How Adaptability Affects Strategic Execution

How Adaptability Affects Strategic Execution

According to the U.S. Census Bureau, about 470,000 companies go out of business in the United States every year. If you think that number seems high, just recall what happened to the Delorean. Surprisingly, only 71 companies of the original 1955 Fortune 500 list are still around today. What’s the hold-up for these organizations when it comes to strategic execution? How can companies that were once household-names end up going bankrupt? One of the biggest issues that prevents companies from succeeding in the long-run is a failure to adapt.

Why You Need to Adapt to Improve Strategic Execution

Some businesses close for predictable reasons– the company was acquired by a competitor, the owner decided to retire, etc. But others fail because they can’t innovate.

And it’s not just start-ups that are failing. Although reports show that 8 out of 10 entrepreneurs who start businesses fail within the first 18 months, plenty of well-established household name companies have recently folded because of a failure to adapt to changes in the market or their customers’ needs.

We’ve all heard the story of Blockbuster Video. Started in 1985 by David Cook, Blockbuster saw a huge degree of growth and early successes. Viacom acquired Blockbuster for more than 8 billion dollars in 1994.

At its peak, Blockbuster employed 60,000 employees across 9,000 stores worldwide and had a market value of more than 5 billion dollars.

So what changed? Blockbuster’s traditional model became outdated as other services emerged which better catered to customers’ needs. For instance, Reed Hastings founded competitor Netflix in 1997. Netflix eliminated many of the pain points that Blockbuster users had complained about, like paying exorbitant late fees, and it revolutionized the video-rental process. Instead of driving to a brick-and-mortar store, customers could simply order videos and have them shipped straight to their door.
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Yet Blockbuster didn’t adapt soon enough. Rather than change the company’s business model and processes to improve strategic execution, when offered the opportunity to purchase Netflix in 2000, they declined. Although Blockbuster finally created its own DVD-streaming service in 2004, it was miles behind competitors Netflix and Hulu.

The business wasn’t ready to change its model until it was too late. They’re not the only company who’s been unable to keep up with the times, but they’re one of the clearest examples. If you want your organization to avoid Blockbuster’s fate, your company has to be flexible, open to change and grow. Otherwise, you might find yourself obsolete. There are several tactics to help you maintain relevancy and continue to scale up and adapt.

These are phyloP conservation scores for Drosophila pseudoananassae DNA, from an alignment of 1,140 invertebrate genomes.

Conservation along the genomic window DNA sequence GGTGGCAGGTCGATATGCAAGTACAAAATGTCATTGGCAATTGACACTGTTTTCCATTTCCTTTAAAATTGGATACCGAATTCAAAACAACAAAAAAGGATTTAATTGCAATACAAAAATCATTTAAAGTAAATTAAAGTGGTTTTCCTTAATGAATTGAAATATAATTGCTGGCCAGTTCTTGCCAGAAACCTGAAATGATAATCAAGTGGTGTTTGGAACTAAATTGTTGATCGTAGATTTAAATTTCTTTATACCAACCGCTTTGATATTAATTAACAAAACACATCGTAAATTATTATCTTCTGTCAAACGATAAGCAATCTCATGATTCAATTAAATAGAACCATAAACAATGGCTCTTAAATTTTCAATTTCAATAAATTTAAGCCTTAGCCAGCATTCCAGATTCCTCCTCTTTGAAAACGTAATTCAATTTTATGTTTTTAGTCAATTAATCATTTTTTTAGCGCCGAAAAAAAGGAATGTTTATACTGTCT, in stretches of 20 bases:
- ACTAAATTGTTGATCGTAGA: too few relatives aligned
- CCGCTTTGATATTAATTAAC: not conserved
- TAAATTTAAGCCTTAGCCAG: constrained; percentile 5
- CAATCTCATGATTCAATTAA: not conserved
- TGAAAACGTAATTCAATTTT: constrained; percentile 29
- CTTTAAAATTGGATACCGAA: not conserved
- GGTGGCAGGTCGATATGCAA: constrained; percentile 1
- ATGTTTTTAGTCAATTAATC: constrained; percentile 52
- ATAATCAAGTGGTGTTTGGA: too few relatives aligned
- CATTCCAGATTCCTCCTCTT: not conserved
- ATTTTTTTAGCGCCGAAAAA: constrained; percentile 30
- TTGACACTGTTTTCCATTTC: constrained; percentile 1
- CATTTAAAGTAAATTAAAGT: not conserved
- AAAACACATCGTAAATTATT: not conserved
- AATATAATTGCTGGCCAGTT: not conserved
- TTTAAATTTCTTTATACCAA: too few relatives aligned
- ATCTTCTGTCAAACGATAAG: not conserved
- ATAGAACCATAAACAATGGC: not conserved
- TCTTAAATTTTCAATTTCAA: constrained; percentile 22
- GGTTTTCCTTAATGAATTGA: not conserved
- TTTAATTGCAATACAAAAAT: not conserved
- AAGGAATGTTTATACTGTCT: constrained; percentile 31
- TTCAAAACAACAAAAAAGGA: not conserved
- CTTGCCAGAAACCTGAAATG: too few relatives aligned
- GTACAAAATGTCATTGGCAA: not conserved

One way to avoid failure is to track your data meticulously. See in which areas your company is excelling, how well your performance matches your goals based on your KPIs, and where you need improvement. Evaluate your company in comparison to your competitors, and stay abreast of industry news and updates by following relevant publications and blogs.

You should also communicate frequently with your customers to identify what they need. Ask for their feedback via surveys and one-on-one conversations, measure satisfaction levels, and take their input into account.

If your customers need a product that does X, Y, and Z, figure out the best way for your business to meet their needs.

It’s also important to avoid feelings of complacency within your company. Make sure that your leadership team inspires innovation among your employees by encouraging learning opportunities, brainstorming new ideas, and being open to change the status quo.

You don’t need to give up on your company’s goals and processes, but you should be able to tweak and adapt your business strategy as needed. Utilize a one-page plan to map out your company’s projected goals for the future, but be ready to pivot. Companies that fail to adapt, fail.

Remember Borders Books? Once a giant in the book industry, Borders went out of business in 2011 because they failed to adapt to the technological advances that were affecting book sales, like the Kindle and other tablet devices.

Don’t be like these companies that have now become examples of stagnation and stubbornness. Make sure to keep on top of business trends and new advances, so your company can continue to adapt to market needs and scale up successfully.

 

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Cool blog post!!!
Michelle Currier


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Michelle Currier


Hey im adding this little guy...
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